The summer months have confirmed the importance of securing safe and effective COVID-19 vaccines to end the pandemic and return to economic normalcy. Containing the virus with social distancing is proving to be both too difficult to sustain in some cases (i.e., in the United States) and too expensive to finance indefinitely. The only real alternative to vaccination is herd immunity through natural infection, which would entail intolerable levels of human suffering and mortality.
Fortunately, there are reasons to hope that good vaccines are on the way. The World Health Organization is tracking the progress of 167 candidates, of which 29 are now being tested in humans. Developers of six of the leading efforts have begun Phase III trials involving tens of thousands of patients; several other candidates are expected to reach this final stage in the regulatory approval process in the coming weeks.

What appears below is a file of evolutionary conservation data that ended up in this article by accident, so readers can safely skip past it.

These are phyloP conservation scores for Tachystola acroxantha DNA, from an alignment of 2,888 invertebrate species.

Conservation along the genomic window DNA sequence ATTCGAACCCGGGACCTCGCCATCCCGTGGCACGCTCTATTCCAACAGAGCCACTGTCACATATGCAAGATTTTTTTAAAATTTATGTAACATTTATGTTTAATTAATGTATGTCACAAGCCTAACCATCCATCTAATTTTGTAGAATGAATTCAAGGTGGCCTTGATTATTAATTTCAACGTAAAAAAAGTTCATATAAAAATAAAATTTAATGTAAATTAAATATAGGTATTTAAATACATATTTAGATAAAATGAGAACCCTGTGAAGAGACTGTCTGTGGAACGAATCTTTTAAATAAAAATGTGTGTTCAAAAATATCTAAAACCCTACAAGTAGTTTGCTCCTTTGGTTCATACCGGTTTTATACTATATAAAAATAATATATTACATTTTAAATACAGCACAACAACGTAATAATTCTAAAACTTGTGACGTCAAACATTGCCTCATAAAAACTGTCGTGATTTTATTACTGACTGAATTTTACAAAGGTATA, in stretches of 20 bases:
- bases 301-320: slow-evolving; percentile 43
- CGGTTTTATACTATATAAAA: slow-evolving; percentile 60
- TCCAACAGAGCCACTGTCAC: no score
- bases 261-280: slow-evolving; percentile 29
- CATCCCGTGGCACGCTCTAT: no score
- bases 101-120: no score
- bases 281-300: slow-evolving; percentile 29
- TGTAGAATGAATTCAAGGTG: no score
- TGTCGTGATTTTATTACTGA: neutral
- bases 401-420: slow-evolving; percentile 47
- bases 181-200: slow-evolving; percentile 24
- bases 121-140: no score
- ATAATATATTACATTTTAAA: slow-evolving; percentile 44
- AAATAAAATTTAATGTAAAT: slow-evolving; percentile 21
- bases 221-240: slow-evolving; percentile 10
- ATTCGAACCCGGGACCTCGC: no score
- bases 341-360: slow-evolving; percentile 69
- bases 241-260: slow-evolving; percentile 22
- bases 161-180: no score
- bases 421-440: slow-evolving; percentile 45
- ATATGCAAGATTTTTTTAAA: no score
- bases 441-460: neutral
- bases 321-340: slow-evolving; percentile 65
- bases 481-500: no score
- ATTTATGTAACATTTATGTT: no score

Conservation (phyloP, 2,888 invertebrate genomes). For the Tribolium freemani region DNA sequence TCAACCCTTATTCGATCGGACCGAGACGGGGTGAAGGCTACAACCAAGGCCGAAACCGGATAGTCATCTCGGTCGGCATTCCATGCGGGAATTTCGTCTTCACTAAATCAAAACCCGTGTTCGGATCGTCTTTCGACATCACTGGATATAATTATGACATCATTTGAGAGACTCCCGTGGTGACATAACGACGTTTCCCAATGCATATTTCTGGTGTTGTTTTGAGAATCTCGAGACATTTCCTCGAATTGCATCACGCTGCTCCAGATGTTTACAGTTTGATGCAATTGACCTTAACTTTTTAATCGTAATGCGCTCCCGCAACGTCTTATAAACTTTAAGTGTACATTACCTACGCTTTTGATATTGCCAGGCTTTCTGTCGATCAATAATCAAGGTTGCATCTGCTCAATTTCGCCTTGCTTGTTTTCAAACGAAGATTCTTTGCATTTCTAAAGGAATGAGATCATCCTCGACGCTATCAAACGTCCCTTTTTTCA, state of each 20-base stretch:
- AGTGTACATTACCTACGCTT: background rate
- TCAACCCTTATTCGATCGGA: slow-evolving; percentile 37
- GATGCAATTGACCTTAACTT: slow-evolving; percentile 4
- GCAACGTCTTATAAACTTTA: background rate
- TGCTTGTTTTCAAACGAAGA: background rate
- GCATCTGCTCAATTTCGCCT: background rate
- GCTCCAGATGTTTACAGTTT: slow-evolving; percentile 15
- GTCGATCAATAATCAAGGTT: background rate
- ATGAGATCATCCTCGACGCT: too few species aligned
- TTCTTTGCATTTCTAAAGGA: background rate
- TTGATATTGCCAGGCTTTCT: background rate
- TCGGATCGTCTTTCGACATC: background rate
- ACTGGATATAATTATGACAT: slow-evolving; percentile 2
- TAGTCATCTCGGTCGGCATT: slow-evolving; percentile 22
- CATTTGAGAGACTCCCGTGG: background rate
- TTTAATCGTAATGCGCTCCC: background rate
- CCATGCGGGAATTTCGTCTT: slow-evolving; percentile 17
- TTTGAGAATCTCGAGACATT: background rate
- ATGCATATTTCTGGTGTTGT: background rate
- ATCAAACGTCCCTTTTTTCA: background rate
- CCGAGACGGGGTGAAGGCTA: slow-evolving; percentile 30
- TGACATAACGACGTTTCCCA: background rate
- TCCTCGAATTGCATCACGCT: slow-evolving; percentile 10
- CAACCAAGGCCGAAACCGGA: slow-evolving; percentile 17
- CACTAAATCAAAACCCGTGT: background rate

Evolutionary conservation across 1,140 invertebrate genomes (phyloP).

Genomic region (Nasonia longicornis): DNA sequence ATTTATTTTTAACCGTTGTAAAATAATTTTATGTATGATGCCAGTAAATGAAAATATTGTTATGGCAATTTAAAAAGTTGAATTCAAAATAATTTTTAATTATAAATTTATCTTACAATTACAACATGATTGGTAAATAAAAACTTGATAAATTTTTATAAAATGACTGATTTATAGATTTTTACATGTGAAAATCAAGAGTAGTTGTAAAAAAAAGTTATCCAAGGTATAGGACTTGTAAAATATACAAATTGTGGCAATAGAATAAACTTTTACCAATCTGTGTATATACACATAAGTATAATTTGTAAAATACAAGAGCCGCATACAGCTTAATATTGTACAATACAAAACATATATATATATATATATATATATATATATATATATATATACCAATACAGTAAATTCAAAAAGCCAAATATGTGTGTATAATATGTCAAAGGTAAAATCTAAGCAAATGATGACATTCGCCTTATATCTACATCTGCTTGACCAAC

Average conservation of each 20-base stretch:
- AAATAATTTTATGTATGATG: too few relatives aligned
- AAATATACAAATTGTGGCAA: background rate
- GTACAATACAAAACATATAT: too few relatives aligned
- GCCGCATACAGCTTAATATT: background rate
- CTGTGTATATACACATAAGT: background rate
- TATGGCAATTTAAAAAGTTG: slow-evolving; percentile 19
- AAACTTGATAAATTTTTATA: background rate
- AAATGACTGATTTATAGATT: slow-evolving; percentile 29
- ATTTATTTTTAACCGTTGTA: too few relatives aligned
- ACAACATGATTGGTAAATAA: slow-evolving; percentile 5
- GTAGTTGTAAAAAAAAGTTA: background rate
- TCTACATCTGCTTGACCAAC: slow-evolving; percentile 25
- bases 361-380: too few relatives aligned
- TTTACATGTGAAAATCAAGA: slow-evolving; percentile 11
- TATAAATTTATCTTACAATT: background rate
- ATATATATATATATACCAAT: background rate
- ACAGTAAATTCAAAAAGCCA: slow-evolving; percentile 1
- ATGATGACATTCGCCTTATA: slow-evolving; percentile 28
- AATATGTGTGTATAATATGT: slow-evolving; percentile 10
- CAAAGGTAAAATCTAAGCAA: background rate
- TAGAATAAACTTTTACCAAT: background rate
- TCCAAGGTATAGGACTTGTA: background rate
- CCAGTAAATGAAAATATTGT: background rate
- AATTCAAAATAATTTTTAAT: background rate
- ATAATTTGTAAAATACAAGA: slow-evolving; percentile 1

The rapid advancement of the most promising COVID-19 inoculations is unprecedented in medical history. It normally takes years, and often decades, to move potential vaccines from the lab to regulatory approval, but the goal in this pandemic is to do so in 12 to 18 months. That this is not unrealistic reflects the sophistication of the global biopharma research network, the scale of the investments being made by governments and private enterprises, and the urgency of the moment.
As various vaccine candidates have advanced through the clinical trial process, the world’s richest countries, and groups of countries, have been lining up potential supplies. They are signing advance procurement deals for hundreds of millions, and even billions, of doses. In addition, two nonprofits, working with the WHO, are trying to ensure the world’s poor and middle-income countries have access to adequate supplies too.